Calming, Digestive & Gut Health, Farmalogic, Gastric Ulcers, Horse Health

Gastic Ulcers – The Latest Research

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Eroded gastric mucosa (stomach lining) in a horse with EGUS Grade 4 (severe) as seen under a microscope. Photo credit: Abelardo Morales, DVM, MSc, Veterinary Pathologist, Student PhD

“Oxidative stress is evident in horses with EGUS. Consequently, antioxidant therapy may be indicated for supportive treatment protocol of diseased horses.”

Research just published by Turke Shawaf, Wael M. El-Deeb and Magdy Elgioushy in the Journal of Equine Veterinary Science highlights the importance of managing inflammatory hormonal cascades and oxidative stress in horses with gastric ulcers.

Oxidative stress occurs when the body’s levels of damaging ‘free radicals’ or reactive oxygen species (ROS) exceed the supply of antioxidants needed to limit tissue damage.

The team of scientists examined 45 thoroughbred and arabian horses in a bid to identify less invasive methods than gastroscopy for diagnosing equine gastric ulcer syndrome (EGUS). They concluded that blood tests results with elevated levels of some pro-inflammatory cytokines (stress hormones) and oxidative stress biomarkers could be used as preliminary screening to diagnose EGUS.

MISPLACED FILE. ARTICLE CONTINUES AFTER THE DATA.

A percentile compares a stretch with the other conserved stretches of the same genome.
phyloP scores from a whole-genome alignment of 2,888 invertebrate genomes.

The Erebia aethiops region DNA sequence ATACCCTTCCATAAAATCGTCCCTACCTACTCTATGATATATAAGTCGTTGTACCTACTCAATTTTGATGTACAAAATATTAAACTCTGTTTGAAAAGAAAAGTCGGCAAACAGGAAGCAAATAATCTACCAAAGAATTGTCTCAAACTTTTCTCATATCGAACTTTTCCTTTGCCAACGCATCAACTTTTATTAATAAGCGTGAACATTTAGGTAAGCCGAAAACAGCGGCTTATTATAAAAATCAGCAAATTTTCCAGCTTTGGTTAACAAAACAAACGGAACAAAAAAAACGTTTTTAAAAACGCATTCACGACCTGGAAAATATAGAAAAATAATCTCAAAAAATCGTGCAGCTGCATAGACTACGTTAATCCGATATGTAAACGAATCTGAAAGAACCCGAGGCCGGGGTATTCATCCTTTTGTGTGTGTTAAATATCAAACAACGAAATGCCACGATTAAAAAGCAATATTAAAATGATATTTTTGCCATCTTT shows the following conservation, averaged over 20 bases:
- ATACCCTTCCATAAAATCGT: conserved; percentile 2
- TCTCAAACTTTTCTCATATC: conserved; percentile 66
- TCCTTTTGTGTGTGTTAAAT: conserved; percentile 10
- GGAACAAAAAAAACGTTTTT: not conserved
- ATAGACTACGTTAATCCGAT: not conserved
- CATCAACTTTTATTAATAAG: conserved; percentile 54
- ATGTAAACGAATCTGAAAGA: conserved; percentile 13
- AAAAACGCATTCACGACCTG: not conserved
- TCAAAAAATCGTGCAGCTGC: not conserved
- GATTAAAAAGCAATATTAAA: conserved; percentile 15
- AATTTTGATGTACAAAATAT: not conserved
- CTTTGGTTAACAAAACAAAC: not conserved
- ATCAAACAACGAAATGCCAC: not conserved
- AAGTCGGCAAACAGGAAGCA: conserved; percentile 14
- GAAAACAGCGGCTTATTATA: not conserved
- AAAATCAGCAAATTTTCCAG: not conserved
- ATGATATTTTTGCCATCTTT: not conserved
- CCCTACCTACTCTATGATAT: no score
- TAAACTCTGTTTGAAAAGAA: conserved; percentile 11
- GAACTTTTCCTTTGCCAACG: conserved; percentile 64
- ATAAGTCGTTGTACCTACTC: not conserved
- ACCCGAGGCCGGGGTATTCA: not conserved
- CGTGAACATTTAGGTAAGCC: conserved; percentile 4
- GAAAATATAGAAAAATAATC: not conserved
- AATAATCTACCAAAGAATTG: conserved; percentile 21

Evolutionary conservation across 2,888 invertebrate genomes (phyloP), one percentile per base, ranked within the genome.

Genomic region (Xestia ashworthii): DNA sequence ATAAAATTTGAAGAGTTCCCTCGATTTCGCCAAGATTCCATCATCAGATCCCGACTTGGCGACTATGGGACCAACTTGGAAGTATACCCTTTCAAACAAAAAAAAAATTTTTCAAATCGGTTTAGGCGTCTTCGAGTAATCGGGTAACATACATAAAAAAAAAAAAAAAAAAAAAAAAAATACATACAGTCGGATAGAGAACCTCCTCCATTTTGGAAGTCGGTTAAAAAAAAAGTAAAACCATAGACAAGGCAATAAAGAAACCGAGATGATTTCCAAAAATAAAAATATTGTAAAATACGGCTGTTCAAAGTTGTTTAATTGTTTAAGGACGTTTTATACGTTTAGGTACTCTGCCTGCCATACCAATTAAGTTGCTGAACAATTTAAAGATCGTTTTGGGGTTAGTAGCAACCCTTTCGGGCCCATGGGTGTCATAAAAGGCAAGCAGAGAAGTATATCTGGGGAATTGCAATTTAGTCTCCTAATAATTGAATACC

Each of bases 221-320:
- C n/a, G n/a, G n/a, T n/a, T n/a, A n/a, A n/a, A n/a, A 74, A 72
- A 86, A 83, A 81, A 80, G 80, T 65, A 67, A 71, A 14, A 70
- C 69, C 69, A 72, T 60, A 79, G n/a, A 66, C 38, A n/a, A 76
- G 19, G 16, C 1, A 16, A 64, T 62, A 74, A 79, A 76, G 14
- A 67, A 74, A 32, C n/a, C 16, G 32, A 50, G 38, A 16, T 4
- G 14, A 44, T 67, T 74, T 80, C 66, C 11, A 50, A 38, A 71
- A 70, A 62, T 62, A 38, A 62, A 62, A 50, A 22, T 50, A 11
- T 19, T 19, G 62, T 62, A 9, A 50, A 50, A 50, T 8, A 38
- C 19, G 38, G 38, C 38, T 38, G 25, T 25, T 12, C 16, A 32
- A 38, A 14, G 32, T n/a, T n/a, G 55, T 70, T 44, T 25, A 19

This information could allow vets and owners to avoid the stress and expense of endoscope examinations in horses less likely to return a positive diagnosis for EGUS.

Read more about this research here.

Top 10 Tips for Reducing Risk of Gastric Ulcers in Horses

    1. Provide access to grass or grass hay (horses need a minimum of 1 to 1.5% of their bodyweight in long stem forage dry matter each day).
    2. Feed lucerne hay up to 30% of total forage intake.
    3. Do not leave horses for more than 3 to 4 hours without access to forage.
    4. Choose low starch (low GI) concentrate feeds such as ‘superfibres’ or legume grains rather than cereal grains or cereal by-products (check the list of ingredients for any pre-mixed or pelleted feeds used).
    5. Feed multiple small meals per day rather than one or two large concentrate feeds.
    6. Give half a biscuit of lucerne hay just prior to working horses or loading onto transport to buffer and form a mat on stomach contents to reduce acid splash.
    7. Minimise stress – providing some time each day to graze and move freely in contact with other horses reduces chronic stress.
    8. Add a daily serve of Farmalogic ReLEAF, a drug free option for the gastric comfort of horses. ReLEAF contains pure concentrated aloe vera leaf extract and non-GMO soybean meal fermented by a specific strain of Lactobacillus bacteria shown to assist in reducing the clinical signs of equine gastric ulcers.
    9. Feed Farmalogic Melox, a scientifically balanced blend of antioxidants to support horses with gastric ulcers undergoing oxidative stress. Antioxidants are most effective at neutralising free radicals when they work together, therefore Melox combines vitamins C and E, organic selenium and a natural source of superoxide dismutase.
    10. Seek early veterinary intervention and medications if required.

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